Darryl George, a Black high school student in Mont Belvieu, Texas, found himself facing a second in-school suspension over his hairstyle, according to his mother, Darresha George. A junior at Barbers Hill High School, George was initially suspended the same week Texas passed a law outlawing racial discrimination based on hairstyles.
School officials claimed that his twisted dreadlocks, tied on top of his head, violated the district's dress code by falling below his eyebrows and ear lobes. The incident has brought attention to the state's newly enacted CROWN Act, aimed at prohibiting race-based hair discrimination.
The CROWN Act prevents employers and schools from penalizing individuals for their hair texture or protective hairstyles, including braids, Afros, dreadlocks, twists, and Bantu knots. Texas is one of 24 states with a version of the CROWN Act, and a federal version of the act passed in the House of Representatives but faced challenges in the Senate.
For George's family, dreadlocks hold cultural and religious significance, representing a connection to their heritage and ancestors. Historically, hairstyles have played a crucial role in African societies, from tribal identification to messages of safety and freedom for enslaved people.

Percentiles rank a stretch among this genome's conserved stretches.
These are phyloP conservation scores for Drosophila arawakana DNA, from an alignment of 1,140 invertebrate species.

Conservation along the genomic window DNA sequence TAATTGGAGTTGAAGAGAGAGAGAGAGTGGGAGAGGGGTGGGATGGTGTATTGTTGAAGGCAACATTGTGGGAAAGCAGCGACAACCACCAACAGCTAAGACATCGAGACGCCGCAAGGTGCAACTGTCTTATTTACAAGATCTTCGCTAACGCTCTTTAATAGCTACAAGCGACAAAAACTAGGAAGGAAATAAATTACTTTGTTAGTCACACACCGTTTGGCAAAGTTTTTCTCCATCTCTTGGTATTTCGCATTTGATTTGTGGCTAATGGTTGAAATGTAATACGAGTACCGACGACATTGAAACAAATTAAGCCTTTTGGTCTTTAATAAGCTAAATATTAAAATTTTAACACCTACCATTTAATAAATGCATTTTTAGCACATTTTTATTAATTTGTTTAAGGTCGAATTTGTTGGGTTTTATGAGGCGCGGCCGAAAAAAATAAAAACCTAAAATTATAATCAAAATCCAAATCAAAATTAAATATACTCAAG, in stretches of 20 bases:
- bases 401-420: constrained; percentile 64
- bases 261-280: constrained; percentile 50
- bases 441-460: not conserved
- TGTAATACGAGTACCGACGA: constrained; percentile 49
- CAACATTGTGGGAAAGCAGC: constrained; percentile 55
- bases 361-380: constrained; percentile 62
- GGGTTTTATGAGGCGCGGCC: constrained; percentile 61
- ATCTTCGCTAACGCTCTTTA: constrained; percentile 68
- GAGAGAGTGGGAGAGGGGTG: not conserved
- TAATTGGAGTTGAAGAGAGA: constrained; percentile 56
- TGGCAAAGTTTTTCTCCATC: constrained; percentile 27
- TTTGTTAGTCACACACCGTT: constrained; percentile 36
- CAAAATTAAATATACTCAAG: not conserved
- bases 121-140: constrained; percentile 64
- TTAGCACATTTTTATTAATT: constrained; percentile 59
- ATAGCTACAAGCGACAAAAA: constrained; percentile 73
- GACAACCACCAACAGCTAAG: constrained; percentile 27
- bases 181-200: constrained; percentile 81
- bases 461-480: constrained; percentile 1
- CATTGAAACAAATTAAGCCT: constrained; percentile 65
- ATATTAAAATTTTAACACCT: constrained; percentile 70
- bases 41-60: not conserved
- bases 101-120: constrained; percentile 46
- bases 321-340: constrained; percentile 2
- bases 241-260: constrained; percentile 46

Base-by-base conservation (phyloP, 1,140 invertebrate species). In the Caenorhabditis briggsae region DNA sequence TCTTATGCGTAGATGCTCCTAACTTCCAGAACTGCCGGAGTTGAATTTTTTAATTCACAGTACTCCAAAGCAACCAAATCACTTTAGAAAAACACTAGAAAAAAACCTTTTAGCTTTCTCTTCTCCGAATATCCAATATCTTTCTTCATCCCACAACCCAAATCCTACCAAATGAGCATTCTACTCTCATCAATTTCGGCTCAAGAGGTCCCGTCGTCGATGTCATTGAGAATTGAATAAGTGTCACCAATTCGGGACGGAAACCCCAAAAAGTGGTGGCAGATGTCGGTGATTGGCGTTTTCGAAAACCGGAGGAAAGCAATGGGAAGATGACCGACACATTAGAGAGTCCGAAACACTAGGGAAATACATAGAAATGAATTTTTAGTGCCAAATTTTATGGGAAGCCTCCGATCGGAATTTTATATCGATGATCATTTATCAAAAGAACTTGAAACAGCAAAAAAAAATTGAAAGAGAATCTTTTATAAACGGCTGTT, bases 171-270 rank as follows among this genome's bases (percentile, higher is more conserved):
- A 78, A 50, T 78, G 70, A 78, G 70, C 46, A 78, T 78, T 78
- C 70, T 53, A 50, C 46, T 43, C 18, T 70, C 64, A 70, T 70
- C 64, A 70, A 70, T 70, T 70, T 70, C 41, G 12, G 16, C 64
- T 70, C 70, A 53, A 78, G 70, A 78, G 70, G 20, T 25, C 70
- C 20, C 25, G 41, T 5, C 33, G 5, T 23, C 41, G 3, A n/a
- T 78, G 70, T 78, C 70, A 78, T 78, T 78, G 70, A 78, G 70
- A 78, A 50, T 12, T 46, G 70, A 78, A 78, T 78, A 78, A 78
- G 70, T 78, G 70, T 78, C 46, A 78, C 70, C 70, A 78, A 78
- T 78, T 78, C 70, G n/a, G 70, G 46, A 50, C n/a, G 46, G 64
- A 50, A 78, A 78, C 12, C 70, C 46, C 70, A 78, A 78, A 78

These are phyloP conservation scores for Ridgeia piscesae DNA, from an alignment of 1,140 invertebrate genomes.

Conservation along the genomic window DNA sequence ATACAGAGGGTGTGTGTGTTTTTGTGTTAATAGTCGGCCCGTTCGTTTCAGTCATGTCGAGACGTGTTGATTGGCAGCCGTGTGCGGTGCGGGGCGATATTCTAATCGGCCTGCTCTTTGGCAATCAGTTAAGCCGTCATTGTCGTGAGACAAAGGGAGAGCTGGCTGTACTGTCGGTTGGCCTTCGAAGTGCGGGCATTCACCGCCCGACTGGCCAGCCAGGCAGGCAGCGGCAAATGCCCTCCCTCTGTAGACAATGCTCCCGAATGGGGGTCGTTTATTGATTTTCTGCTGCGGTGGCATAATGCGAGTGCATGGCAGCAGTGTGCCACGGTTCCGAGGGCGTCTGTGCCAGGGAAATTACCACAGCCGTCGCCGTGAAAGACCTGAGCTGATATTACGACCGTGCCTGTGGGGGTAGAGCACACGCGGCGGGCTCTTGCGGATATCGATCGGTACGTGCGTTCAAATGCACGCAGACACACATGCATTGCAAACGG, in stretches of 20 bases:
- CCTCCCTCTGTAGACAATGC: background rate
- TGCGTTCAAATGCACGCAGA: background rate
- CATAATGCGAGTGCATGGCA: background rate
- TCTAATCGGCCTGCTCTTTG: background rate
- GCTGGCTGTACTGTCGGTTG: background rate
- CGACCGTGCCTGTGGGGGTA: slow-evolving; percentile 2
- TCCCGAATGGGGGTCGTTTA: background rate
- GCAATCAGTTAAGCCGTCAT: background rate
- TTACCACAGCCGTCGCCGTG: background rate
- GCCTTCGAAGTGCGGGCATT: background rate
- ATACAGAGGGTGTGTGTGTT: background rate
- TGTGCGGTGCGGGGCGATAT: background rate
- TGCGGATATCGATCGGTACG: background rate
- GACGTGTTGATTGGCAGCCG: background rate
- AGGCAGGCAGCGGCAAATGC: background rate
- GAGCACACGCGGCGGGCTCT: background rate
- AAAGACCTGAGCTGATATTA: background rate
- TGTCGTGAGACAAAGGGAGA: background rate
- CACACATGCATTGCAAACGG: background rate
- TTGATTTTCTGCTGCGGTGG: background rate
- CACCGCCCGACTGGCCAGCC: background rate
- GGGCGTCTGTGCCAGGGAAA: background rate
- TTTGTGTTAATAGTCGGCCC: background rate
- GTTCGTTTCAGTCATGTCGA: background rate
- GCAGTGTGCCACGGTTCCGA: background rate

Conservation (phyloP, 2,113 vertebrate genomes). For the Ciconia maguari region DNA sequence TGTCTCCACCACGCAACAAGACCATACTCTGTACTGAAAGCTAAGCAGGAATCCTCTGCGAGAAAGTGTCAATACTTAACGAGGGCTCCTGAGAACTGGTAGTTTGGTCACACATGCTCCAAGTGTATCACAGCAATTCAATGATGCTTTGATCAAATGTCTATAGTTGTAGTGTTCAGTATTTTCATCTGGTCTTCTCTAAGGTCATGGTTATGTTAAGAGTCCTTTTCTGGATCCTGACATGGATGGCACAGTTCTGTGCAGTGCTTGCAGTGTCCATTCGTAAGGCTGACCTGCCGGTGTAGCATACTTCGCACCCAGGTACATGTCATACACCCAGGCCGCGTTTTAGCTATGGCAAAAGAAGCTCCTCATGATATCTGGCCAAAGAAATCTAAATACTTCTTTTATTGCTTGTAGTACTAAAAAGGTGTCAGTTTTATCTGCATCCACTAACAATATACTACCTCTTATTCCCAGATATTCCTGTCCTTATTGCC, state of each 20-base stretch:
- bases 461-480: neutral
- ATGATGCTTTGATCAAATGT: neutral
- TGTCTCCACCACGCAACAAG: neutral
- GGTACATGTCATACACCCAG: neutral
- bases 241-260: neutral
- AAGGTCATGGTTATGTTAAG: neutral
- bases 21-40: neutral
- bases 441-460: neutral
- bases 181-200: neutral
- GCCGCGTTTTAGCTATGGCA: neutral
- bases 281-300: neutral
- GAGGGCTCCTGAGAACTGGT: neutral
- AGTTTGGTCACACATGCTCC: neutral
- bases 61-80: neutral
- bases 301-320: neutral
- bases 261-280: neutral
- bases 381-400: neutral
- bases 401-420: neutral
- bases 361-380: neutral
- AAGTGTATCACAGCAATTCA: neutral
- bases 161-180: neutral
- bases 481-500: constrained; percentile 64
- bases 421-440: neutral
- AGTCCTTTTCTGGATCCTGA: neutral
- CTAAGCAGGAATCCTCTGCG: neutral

The Barbers Hill Independent School District's dress code prohibits male students from having hair extending below certain lengths. Attorney Allie Booker, who represents the family, said the school's argument doesn't hold up because length is considered part of a hairstyle, which is protected under the law.
"We are going to continue to fight, because you can't tell someone that hairstyles are protected and then be restrictive. If style is protected, then style is protected," she said.
George's mother is determined to fight against what she perceives as prejudice against Black hairstyles and culture, while her son's academic and extracurricular activities suffer due to the ongoing suspension.